Reminds me of a terrible situation I found myself in – I had just retrieved the body of a dead child from under the rubble of their simple house – a result of the earthquake. I was devastated and was shamelessly crying as I went to the makeshift tent, her mother, who was also badly battered, screaming on the top of her lungs when she saw me. I simply could not understand how I could have bawled so audibly – we hugged, and I gave her- the mortal remains of her child. I had to return to the debris and continue my work, visible shattered and yet perplexed as to how emotional I had become.

    A few hours later, just when the sun had set, I was overjoyed to see another child, bruised and with a visibly broken arm – but alive – the feeling of relief and joy cannot be explained. Taking this child to his parents in the “waiting tent” – screams of joy by all present echoed the tent. I too shouted with joy and danced with the.

    I could not fathom what had happened – just a short time ago, I was audible bawling my eyes out, and now, I was rejoicing and dancing. This emotional roller coaster was incomprehensible, yet I was blessed in both occasions.

    Was it empathy in action? Was it an automatic response to human emotion?

    I don’t know, but I had truly lived my moments.

  3. “We don’t just co-exist; We share the human connection.” Thank you thank you thank you, Melissa, for always providing the data/research to backup that we are all in this together, that we affect each other whether we like it or not, and that the energy we choose to bring to an interaction matters.

    • I am so glad you found value in this one, Mary. That thought (We don’t just co-exist; we share a human connection.) has stuck with me, too. It one of those things that I try to remember when I’m having a good (or bad) day. We can share the good stuff or we can share the not-so-good stuff. It’s our choice!

  4. Very interesting Melissa. I’ve often wondered if we can train our brains to fight any negativity. I think of Mother Theresa. She worked around impoverished people (not to imply they were negative) but no doubt had to maintain a positive outlook. I also don’t find myself succumbing to negativity when my clients are overwhelmed – especially with shame. I can only infer that helping them (and seeing their successes) provides the stimuli I need to remain positive as well.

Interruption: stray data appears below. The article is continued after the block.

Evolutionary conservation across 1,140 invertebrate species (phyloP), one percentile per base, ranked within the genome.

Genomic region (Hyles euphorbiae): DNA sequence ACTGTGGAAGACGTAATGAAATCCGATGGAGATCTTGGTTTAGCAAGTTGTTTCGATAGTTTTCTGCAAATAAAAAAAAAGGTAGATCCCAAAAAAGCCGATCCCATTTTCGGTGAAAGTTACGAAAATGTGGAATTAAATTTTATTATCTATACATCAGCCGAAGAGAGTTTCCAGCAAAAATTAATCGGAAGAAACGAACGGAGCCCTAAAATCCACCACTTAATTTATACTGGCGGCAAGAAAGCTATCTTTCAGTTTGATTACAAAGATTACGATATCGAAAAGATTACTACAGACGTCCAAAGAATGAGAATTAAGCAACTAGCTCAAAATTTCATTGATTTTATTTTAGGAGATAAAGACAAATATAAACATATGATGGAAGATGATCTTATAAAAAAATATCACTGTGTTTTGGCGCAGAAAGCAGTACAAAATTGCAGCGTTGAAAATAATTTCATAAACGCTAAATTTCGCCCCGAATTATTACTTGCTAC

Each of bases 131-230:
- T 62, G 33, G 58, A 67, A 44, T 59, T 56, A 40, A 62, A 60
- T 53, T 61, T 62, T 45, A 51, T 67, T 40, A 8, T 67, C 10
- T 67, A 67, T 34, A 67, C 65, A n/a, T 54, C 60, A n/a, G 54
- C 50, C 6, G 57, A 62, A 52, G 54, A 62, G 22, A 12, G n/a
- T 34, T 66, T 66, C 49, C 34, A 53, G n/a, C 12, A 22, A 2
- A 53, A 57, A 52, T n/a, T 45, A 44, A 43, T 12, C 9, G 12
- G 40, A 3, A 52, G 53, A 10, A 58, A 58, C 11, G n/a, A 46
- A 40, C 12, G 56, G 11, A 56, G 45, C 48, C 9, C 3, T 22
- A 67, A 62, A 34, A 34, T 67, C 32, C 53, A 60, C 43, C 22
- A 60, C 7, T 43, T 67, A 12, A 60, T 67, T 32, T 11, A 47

• Interesting that you would use Mother Theresa as an example of being around those with a negative outlook. As you mention, that is an opportunity to help them see and enjoy the positives. Thanks for sharing this insight, John. I had not thought of that before!

  5. Melissa, so true! Emotional catagion is a real thing and so is mimicking behavior. One of the strangest ways the mimicking behavior seems to be manifesting over the past few years with the “Pull out your phone and text contagion”! Holy Yikes!!!

    I don’t know if I am infectious or contagious and I try to be really mindful of how I show up because while it’s wonderful to have contagious positives, having contagious negatives not only effects others and shows a lack of respect for them, it also shows a lack of self respect in that we are showing we don’t respect oursleves enough to care how we are being.

    Thanks as always for helping me continue my bias toward you being #thebestneurosciencegeekever

    • I like to think that in many cases, as in this one, knowledge is power. When we know that our emotions are contagious, that knowledge gives us more control over our intentions to others.
      #thebestneurosciencegeekever? I’ll take that! Thank you, Shelley!

  6. Melissa, I do enjoy reading your neuro nuggets! It’s a digestible dose of learning and so refreshing. Plus, I find the material fascinating. Thank you for sharing your expertise with us, and giving this brain of mine a boost.